Deception (1989)
Reviewed by: ewaffle on 2007-12-10
"Deception" is a thriller from the very beginning and the first 30 seconds set the tone. An gloved hand drops a letter into a mailbox. The camera follows the envelope, focusing on the address which is a lawyer at a large law firm. A dissolve brings us to the office of the lawyer with the letter open on her desk--it is a blackmail note made up of characters and words cut from magazines. Lin, the lawyer, is staring out of her window, lost in thought and the audience assumes she is thinking about the letter, who might have sent it and how she should respond. The phone rings and she starts--as do we (or at least as did I) in response. The stage is set for a thriller. However the movie goes off track by neither following a proven formula or by developing a new way for the audience to experience the fears of the heroine. It takes too long to unfold and is too diffuse to really work because "Deception" changes the focus from one of the female protagonists to another--everyone is in some danger but no one has the complete attention and sympathy of the audience.

There have been many excellent "woman in peril' thrillers over the years and the successful ones, such as "Wait Until Dark" by Terence Young with Audrey Hepburn, "Le Boucher" by Claude Chabrol with Stephane Audran or "Gaslight" by George Cukor with Ingrid Bergman, have a laser-like focus on the growing danger to the heroine. Bergman is trapped in her gloomy house, afraid to go out and feeling she is going insane; Hepburn is blind and cut off from those who might help; Audrane is emotionally crippled but strongly attracted to a man we know from the beginning is a vicious killer. In each case the women are presented as people we would like to know--attractive, smart and talented. Brigitte Lin as Lin comes across more as sneaky and duplicitious although a very tough number. She can be as menacing to the women trying to blackmail her as they are to her.

Director David Chung overuses some thriller conventions--one example is a body stuffed into a cabinet, the discovery of which would unravel the plot against Lin, being overlooked or missed by four different sets of people. In one case the doors of the cabinet swing open while a group of workers installing a security system move the cabinet and we get a view from the inside of the cabinet, essentially seeing what the corpse would see. Control of the situation switches from character to character. Lin is vulnerable to blackmail and ultimately to being injured or killed by Catherine and May but she is far from helpless. She has a police officer as a friend/lover who drops by her home unannounced. She keeps a sawed-off shotgun with ammunition in a velvet lined case and is willing to use it.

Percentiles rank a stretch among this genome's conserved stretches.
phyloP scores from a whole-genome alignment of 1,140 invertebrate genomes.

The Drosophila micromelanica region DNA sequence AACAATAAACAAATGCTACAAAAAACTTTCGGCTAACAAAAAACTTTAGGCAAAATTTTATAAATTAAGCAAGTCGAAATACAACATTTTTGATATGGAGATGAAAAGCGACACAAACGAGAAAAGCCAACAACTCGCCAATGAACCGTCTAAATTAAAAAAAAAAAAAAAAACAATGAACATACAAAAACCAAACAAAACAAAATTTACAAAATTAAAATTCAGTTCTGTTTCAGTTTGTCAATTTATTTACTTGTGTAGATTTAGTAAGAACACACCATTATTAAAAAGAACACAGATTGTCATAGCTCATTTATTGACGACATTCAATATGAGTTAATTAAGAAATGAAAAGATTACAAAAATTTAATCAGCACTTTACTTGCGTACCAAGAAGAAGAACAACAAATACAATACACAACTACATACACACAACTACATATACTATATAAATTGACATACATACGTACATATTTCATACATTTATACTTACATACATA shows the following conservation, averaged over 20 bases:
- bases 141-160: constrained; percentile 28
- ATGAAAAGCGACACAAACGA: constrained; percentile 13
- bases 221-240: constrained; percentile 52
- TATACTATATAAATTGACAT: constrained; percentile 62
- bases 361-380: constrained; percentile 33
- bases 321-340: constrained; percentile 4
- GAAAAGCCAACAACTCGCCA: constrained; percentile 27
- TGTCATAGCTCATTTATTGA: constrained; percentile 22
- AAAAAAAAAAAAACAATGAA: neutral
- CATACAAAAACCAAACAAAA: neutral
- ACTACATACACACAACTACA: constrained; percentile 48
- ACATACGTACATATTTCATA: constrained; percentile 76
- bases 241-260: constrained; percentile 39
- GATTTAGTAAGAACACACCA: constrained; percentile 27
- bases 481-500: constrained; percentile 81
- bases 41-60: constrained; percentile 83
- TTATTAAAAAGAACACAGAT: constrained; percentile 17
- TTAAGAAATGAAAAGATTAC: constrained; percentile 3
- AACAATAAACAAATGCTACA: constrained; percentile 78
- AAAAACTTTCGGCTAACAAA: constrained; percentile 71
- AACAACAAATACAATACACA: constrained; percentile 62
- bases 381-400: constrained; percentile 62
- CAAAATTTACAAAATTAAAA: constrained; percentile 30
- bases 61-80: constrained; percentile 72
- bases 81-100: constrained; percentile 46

None of the characters are very noteworthy--it is hard to imagine wanting any one of them as a friend or close business associate. Catherine, a tough girl who we first seen when she is getting out of prison is resourceful and tough, traits she shows when dealing with a troublesome gangster who plans to use her as a drug mule to Europe or, if she refuses, kill her. Lin treats May more like a servant than an employee of the law firm, a role that May accepts. Elizabeth Lee has a nice turn as Mimi, a crooked stockbroker employed by Lin. Mimi cheerfully admits that she has a much better chance of landing a big client if she sleeps with him and the costuming department made good use of he strikingly sexy demeanor by dressing her in short, tight fitting leopard print dresses with black hose.

Among the many positive aspects of the movie are the excellent costuming choices in addition to Mimi’s flamboyant outfits. Bridgette Lin wears tight pencil skirts that hit below the knee and form-fitting tops, both in solid, complementary colors, an excellent combination that expressed her sexy/smart/capable lawyer character as much as anything. Pauline Wong often wore all black, but neither the high-fashion hipster look nor the slouchy grunge/semi-goth appearance. She just wore black in looked good doing so.

The set design for Lin’s large but not palatial house was very well executed and played an important part in both the plot and also in keeping the suspense and a good pitch. The basement was crowded with stuff and bit dark but not sinister—or at least wasn’t until the body was found in the cupboard after which there were more shots from over the shoulder of a characters, looking at a shadow coming down the stairs.

One major problem with the relationship of the characters was the extreme dependence on May by Lin. While it may have been done to show that Lin was ultimately a weak person and also (and most probably) to create an excuse for the blackmail against her, as the movie wore on Lin’s constant turning to May to make a phone call, close the door, open the door, find my hat, make some soup, and more, made Lin seem officious (which she was) dependent on May (also the case) and weak—which the filmmakers probably didn’t want to convey.

“Deception” is a good chance to watch four actresses (including Jody Wong in a dual role) in an over-the-top script and in good costumes but doesn’t work as a thriller.
Reviewer Score: 4